Like many parents, my wife and I are apprehensive about the challenges our kids will face as they get closer to their teenage years. As they get older, they’re more likely to face online bullying, relationship issues, and depression. Tweens (11-12) or teenagers (13-19) are also more likely to clam up and not discuss their feelings. This post goes through some strategies of how you can build a strong relationship with your son or daughter so that they will trust you and tell you when something is wrong.
Unwinding comes first, questions later
Have you ever come home from work and your spouse peppers you with questions about your day? Sure, they mean well but all you can think about is relaxing and getting a few minutes of peace. So, you grumble, “It was ok” and slink away to another room. Guess what? Your tween/teen will do the same. They need time to unwind and get a handle on their thoughts before they can face any questions.
Strategies for building the relationship
Unfortunately, even unwinding may not be enough. If you don’t have a strong relationship with your child, they’re unlikely to tell you anything. So, how do you build a relationship?
Below are some strategies you can use and examples:
- Spend time with them in a relaxed activity so they loosen up
- Let them talk about anything they want and avoid the temptation to offer your opinion unless they ask
- When they get relaxed ask open-ended questions and let them talk without interruption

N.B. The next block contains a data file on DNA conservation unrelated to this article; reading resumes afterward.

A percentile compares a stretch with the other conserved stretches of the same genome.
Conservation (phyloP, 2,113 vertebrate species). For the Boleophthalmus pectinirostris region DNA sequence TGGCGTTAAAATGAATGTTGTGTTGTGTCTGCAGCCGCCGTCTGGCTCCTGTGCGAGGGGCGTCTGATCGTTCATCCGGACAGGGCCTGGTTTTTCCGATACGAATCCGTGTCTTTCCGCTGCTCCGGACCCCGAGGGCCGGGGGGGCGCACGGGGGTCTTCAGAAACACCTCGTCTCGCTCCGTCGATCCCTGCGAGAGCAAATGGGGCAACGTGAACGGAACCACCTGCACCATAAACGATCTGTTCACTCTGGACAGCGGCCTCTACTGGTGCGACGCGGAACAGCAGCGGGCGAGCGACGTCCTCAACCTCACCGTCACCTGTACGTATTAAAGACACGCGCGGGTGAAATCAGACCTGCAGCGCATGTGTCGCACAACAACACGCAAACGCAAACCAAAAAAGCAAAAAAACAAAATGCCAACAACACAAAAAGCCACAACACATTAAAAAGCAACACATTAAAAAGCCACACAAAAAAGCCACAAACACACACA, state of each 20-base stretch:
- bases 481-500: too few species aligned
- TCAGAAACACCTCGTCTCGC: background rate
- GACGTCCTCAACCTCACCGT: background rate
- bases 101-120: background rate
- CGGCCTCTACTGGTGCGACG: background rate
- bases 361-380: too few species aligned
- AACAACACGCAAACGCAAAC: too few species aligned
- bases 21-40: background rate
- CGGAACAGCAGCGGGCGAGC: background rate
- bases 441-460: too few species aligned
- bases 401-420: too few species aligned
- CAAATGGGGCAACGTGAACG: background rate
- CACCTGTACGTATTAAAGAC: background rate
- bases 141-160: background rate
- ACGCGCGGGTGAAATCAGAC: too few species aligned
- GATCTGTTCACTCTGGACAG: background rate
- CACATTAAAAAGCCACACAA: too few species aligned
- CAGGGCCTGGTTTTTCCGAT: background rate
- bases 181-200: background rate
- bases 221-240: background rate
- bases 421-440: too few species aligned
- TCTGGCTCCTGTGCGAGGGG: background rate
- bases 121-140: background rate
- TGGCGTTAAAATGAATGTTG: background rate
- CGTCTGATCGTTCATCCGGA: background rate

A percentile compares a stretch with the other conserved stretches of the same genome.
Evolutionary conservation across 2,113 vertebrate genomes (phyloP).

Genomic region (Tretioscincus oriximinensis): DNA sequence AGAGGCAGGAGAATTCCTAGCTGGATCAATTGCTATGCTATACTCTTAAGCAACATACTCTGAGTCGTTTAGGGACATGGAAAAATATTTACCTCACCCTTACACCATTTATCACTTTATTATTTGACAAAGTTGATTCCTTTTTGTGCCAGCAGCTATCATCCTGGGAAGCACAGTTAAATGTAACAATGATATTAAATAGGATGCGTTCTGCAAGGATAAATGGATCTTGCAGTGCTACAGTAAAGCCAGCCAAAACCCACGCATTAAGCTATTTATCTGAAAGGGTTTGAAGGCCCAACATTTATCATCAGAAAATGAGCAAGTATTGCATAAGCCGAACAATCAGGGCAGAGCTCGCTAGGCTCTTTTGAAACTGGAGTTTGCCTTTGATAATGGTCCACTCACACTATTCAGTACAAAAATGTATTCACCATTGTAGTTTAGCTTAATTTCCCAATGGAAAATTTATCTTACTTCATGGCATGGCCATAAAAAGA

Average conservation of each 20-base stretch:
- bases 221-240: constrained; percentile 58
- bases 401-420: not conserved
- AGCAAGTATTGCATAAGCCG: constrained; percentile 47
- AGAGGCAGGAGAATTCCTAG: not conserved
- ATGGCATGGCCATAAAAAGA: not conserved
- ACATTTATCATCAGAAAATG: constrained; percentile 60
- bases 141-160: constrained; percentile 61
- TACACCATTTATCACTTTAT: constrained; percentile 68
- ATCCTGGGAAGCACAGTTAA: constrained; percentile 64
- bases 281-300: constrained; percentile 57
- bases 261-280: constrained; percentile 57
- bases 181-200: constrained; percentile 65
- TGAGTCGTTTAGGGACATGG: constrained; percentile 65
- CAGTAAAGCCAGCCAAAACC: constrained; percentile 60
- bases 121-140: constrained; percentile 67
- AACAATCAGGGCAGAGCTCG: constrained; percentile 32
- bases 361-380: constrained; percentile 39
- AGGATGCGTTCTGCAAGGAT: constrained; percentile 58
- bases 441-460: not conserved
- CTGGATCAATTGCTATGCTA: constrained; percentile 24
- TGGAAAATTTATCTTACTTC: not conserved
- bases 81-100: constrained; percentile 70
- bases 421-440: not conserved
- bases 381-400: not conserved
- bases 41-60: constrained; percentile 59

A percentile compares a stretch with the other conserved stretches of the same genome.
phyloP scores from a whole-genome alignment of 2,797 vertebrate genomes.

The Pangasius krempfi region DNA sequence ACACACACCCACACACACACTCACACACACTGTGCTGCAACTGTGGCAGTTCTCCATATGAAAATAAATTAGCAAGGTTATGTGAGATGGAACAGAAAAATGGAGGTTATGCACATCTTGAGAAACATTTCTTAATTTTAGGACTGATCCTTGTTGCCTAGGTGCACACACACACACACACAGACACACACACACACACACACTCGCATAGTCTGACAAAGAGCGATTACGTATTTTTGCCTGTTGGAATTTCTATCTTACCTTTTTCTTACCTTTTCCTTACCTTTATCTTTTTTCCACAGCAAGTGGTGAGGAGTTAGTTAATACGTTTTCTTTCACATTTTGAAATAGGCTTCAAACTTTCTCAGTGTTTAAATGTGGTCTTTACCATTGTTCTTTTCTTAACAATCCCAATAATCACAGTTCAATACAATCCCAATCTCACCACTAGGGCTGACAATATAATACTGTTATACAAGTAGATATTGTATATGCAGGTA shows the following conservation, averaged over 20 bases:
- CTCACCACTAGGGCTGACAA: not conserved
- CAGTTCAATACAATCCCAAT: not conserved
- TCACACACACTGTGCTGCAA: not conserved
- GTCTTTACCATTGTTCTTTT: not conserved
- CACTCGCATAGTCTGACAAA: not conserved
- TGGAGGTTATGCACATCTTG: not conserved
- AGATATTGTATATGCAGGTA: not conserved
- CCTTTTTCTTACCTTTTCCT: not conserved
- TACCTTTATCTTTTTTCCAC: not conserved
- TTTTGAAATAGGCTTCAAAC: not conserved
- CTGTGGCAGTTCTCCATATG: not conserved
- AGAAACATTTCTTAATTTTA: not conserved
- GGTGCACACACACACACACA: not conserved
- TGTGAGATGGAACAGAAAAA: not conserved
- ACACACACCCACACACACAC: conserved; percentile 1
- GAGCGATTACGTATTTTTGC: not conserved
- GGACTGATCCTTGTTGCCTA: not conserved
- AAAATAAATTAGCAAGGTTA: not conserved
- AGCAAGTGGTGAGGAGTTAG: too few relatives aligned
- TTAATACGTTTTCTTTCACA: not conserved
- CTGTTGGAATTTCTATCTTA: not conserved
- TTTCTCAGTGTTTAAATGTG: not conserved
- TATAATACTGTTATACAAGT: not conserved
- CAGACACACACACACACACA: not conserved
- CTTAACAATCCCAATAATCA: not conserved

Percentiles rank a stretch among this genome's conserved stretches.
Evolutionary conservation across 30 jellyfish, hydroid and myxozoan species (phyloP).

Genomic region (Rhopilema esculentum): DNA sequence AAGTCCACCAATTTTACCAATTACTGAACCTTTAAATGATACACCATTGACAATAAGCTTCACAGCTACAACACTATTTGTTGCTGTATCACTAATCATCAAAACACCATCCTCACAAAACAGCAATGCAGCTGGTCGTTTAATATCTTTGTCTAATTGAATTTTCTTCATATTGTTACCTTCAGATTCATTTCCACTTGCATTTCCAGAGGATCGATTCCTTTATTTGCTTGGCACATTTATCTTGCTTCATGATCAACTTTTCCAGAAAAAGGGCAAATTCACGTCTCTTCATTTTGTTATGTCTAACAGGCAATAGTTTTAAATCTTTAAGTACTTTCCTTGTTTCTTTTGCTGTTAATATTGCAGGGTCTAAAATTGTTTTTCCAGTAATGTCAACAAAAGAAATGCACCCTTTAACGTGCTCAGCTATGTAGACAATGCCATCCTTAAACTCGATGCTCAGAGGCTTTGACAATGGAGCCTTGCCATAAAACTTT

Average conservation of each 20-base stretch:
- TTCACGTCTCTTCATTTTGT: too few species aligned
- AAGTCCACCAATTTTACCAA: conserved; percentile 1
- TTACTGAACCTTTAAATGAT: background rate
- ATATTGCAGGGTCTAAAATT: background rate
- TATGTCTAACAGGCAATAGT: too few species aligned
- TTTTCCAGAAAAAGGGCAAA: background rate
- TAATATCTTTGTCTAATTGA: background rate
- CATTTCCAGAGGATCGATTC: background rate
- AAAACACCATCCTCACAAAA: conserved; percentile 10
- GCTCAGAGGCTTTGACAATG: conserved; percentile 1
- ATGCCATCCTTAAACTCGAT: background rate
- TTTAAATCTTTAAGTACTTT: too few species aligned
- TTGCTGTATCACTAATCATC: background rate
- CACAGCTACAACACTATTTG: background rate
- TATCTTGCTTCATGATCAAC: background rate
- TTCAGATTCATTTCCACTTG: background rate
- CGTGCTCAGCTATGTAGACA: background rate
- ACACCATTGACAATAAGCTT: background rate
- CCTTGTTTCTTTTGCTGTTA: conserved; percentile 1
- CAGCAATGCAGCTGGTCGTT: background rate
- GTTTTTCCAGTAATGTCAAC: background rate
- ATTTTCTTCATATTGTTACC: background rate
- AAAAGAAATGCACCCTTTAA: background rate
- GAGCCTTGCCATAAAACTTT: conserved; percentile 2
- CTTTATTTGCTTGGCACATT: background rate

- Ensure that the interaction between you is on a positive tone so that they associate being with you as a pleasant experience
Examples of relationship building in action
My oldest son is very introverted in the house and will gladly spend most of the day in his room. To get him out of his shell and talking I take him out. I will take him out to breakfast, take evening neighborhood walks, and shopping. This gets him relaxed. Once he’s relaxed he starts to talk about anything that’s on his mind. Often it will be video games but he also frequently talks about girls or how other kids act in school. I avoid the temptation to talk and just listen.
When there’s a natural pause in the conversation, I ask an open ended question such as “What do you think you should do?” or “How does that make you feel?” and just let him talk. Sometimes he just shrugs his shoulders and doesn’t reply. That’s ok. Relationship building is a marathon, not a sprint.
We usually end our outing with some funny videos on YouTube or TikTok and I tell him I love him. It’s important to keep it positive.
A strong relationship with your tween/teen is like a shield
Over time a strong relationship can act as a shield against big problems. A colleague of mine, Lisa, has a daughter who had a severe eating disorder. She was excellent at hiding it from everyone. Lisa discovered that her daughter had the disorder during one of their shopping trips. Her daughter opened up as they were trying on clothes. Her daughter was scared and didn’t know how to deal with the issue. By opening up and feeling trust towards her mom, she was able to seek and get help.
I’m very curious about any ideas you may have about building a relationship with your child. Feel free to comment to this blog post.